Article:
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  27. A lot of comments discussing alternative energy sources got deleted recently. As there is no appropriate thread at this site with such a topic, I give it a try here. I believe in the short term neither atmospheric carbon dioxide nor fossil fuel depletion are among the twenty most important problems of the world, but on longer timescales (from several centuries up to a billion years) they certainly are. Others believe it is an immediate problem requiring drastic measures as soon as practicable. Anyway, it is a problem begging for a solution (sooner or later). If we don't want to go entirely stupid, we should cooperate. However, cooperation needs trust. Unfortunately the very same people promoting fast decarbonization tend to reject the only technologically mature solution, fast breeder reactors. As it is actually a smart attitude not to trust people promoting a non-solution to a problem raised by them while a perfectly reasonable one is available, no wonder cooperation is somewhat hampered. You don't need fancy game theory to explain this, simple common sense suffices. Re: Is there a scientific consensus on global warming? #241 Roger A. Wehage at 01:40 AM on 22 October, 2010 Uranium is not sustainable when consumed. That is why handling radioactive wastes is such a world problem. And Uranium is finite, which means that it also past peak and becoming more difficult and expensive to obtain. Have you read the paper I've provided a link to? Has the physics changed that much during the past 27 years? American Journal of Physics, Jan. 1983 Vol. 51, Issue 1, pp. 75 Breeder reactors: A renewable energy source Bernard L. Cohen Cost of fuel with fast breeder reactors is a non-issue, as you need very small amounts of the stuff. Even at an inflated price exceeding that of gold it would contribute less than 0.1% to cost of power generation. Therefore as the leanest ores are getting economic, the resource can't be exhausted in the projected lifetime of Earth. You may also be interested in this paper: EIC Climate Change Technology, 2006 IEEE 10-12 May 2006, pp. 1. doi: 10.1109/EICCCC.2006.277268 Nuclear Fission Fuel is Inexhaustible Lightfoot, H.D.; Manheimer, W.; Meneley, D.A.; Pendergast, D. & Stanford, G.S. Present day radioactive wastes are a problem because current technology was developed with military applications in mind, that is, to produce as much plutonium as possible. It resulted in a meager fuel efficiency, barely 1% of what is already achieved by proven technology in experimental fast breeder reactors. With the proper technology waste deposits are more like a resource than a problem. If we started to burn the stuff now, we could go on for decades with no further mining whatsoever. An additional benefit is the volume of radioactive spent fuel left over at the end of the cycle is two orders of magnitude smaller, what is more, it would not contain radionuclides with long halflives, so it would not need reliable sequestration for hundreds of thousand years, just centuries.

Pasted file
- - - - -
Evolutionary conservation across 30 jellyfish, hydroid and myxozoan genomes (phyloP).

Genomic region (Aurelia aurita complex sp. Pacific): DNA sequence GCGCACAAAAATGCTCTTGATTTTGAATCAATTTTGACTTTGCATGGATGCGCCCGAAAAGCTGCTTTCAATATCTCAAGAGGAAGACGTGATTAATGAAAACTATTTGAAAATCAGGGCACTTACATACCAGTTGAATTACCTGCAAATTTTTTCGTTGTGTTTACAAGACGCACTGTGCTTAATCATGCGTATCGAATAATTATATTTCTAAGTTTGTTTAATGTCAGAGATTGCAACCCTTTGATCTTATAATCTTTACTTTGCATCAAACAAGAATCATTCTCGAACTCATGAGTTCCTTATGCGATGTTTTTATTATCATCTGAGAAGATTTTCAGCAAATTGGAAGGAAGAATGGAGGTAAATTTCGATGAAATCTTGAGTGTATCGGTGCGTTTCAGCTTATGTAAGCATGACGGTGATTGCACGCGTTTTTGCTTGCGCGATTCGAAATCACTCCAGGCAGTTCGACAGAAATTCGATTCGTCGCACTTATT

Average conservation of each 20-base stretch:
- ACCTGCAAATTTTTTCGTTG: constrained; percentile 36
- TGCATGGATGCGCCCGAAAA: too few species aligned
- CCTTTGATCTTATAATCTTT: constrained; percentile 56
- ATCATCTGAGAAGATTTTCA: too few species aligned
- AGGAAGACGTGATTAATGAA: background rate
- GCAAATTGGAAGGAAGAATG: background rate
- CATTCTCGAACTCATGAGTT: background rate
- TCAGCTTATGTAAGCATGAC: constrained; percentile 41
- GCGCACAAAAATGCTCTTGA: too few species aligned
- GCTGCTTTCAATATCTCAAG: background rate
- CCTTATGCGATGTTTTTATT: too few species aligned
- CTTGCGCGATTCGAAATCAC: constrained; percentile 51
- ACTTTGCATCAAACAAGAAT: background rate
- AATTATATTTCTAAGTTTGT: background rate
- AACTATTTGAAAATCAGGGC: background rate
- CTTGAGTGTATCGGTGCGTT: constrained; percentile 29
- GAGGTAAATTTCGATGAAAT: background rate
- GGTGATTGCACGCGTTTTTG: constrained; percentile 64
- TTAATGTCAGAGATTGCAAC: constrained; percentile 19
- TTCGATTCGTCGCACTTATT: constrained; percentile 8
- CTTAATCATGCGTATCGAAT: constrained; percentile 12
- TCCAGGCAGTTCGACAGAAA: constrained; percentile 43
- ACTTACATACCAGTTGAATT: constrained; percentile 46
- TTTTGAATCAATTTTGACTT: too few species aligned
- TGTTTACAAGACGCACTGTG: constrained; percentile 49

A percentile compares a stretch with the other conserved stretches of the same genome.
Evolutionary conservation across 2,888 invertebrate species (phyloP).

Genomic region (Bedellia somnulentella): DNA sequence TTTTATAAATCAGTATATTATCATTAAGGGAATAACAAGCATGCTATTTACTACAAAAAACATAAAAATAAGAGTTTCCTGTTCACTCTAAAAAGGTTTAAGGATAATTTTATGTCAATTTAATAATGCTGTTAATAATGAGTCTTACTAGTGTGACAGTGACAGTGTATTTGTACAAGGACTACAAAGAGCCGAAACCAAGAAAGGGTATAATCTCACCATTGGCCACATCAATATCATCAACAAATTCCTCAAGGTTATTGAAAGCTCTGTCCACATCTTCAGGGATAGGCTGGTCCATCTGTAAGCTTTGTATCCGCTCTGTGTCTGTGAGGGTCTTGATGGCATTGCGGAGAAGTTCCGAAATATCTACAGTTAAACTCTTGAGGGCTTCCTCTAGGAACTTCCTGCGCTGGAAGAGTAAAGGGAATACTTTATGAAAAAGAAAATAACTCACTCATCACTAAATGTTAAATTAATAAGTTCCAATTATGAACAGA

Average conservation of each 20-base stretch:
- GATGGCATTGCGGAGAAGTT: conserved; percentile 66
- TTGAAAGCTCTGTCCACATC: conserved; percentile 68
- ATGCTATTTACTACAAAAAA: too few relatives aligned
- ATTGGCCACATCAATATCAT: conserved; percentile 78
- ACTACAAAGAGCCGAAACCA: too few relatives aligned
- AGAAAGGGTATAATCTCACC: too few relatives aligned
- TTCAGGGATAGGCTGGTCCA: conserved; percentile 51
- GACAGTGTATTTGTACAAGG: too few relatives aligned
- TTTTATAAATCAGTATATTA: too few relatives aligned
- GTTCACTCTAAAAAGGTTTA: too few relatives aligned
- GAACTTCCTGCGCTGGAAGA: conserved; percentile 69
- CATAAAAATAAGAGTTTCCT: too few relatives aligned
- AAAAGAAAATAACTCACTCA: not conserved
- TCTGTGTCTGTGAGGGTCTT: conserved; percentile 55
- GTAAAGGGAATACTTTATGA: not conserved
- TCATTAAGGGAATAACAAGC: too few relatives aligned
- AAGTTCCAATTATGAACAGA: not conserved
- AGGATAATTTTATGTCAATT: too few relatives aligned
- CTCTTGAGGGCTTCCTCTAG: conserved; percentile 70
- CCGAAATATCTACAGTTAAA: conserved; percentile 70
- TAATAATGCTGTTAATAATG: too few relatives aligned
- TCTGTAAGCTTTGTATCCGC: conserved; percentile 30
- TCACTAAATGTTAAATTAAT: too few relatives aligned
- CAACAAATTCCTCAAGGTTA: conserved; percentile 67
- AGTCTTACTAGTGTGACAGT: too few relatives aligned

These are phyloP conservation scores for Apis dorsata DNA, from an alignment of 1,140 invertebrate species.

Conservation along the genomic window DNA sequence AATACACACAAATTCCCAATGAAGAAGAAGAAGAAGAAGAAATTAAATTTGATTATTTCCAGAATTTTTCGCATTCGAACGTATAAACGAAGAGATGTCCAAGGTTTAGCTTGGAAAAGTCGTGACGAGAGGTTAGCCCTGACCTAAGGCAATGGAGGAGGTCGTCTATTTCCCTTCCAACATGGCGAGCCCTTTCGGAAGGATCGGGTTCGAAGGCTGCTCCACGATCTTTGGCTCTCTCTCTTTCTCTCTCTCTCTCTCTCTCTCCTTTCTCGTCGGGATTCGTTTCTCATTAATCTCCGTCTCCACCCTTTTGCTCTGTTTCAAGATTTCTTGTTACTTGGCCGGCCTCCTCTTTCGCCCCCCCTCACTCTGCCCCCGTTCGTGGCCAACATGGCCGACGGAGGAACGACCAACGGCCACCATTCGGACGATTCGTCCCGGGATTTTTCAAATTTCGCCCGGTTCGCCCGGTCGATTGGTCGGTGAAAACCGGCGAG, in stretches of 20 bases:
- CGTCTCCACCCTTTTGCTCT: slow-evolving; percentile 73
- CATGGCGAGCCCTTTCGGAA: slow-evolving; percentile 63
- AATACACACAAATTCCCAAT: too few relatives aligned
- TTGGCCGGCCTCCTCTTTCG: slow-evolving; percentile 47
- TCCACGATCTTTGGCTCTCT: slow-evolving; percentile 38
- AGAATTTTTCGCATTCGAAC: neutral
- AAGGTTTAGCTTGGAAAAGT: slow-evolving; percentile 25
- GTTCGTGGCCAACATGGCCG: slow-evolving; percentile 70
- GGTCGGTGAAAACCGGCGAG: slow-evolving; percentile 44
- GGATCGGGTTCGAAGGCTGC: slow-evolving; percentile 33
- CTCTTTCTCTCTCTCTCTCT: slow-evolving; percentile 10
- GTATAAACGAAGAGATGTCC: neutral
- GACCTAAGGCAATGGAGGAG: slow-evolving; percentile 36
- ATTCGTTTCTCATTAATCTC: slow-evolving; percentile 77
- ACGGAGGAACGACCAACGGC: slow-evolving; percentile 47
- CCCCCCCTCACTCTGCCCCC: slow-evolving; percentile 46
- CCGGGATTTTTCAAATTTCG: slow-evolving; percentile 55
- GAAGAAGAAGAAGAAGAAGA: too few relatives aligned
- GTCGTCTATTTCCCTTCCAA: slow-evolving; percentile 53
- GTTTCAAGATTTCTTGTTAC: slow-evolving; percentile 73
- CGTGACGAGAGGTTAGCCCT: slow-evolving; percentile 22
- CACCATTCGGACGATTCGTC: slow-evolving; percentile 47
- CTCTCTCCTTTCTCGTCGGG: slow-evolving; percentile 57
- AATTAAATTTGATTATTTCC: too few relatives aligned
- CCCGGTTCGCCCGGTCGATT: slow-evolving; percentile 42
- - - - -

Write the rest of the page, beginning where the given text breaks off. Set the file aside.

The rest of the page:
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  28. BP #127: "Unfortunately the very same people promoting fast decarbonization tend to reject the only technologically mature solution, fast breeder reactors." In my experience 'radiation fear' and NIMBYism are widespread, rather than being limited to people in favor of decarbonization. There is some dispute whether nuclear fission could provide us with electrical power for "the projected lifetime of Earth" or 'merely' several thousand years, but either way I agree it is a viable technology. However, it is NOT as you claim the ONLY viable technology... nor indeed the best. While problems with radioactive waste disposal (which would still be an issue with fast breeder reactors, just reduced) and possible 'meltdown' scenarios can be managed to remove most of the risk... there is also the issue of nuclear proliferation. If the whole world ran on fast breeder reactors then the whole world would have nuclear detonation capability. To me that's a rather daunting proposition... to the point that I'd actually prefer the use of 'once through' reactors to burn up uranium supplies quickly. That would make a great 'interim solution' while decarbonizing. You had previously dismissed renewables because of 'land use' issues, which is fairly obviously nonsense. Even setting aside possible future developments like space based solar and high altitude wind, more than enough power can be generated by 'dual purposing' land. The difference in food yield between a large cornfield and a large cornfield with wind turbines in it is minimal. The difference in parking capacity between a parking lot and a parking lot with solar panels shading all the parking spaces is zero. If we took full advantage of that kind of dual purposing in every viable location we'd have far more electrical power than we need. There are also of course off-shore wind farms, tidal power, geothermal (do alot of people live on top of active volcanoes?), ocean heat flux, traditional hydropower, et cetera. More than enough fully developed modern renewable power options. One 'future technology' that would be a real game changer is the 'solar road' concept. Basically, instead of driving on standard asphalt you drive on a solar power generating surface. The surface area of the world's roadways and other 'blacktop' surfaces is many many times greater than would be needed to cover world power needs even at low efficiencies which might be needed for a viable driving surface. Nifty things about this would be that it takes the whole battery problem out of electric cars... you could get a continual charge directly from the road itself via induction charging. The roads would also serve as a super grid providing electrical power everywhere there are roads AND localized generation worldwide - reducing transmission losses. Potentially heating elements could be incorporated to clear snow and ice in winter. Et cetera. Isn't production ready, but people are working on it and nothing about the concept seems at all implausible. Possibly just that we wouldn't bother building out EVERY road that way when a fraction of them would provide sufficient power.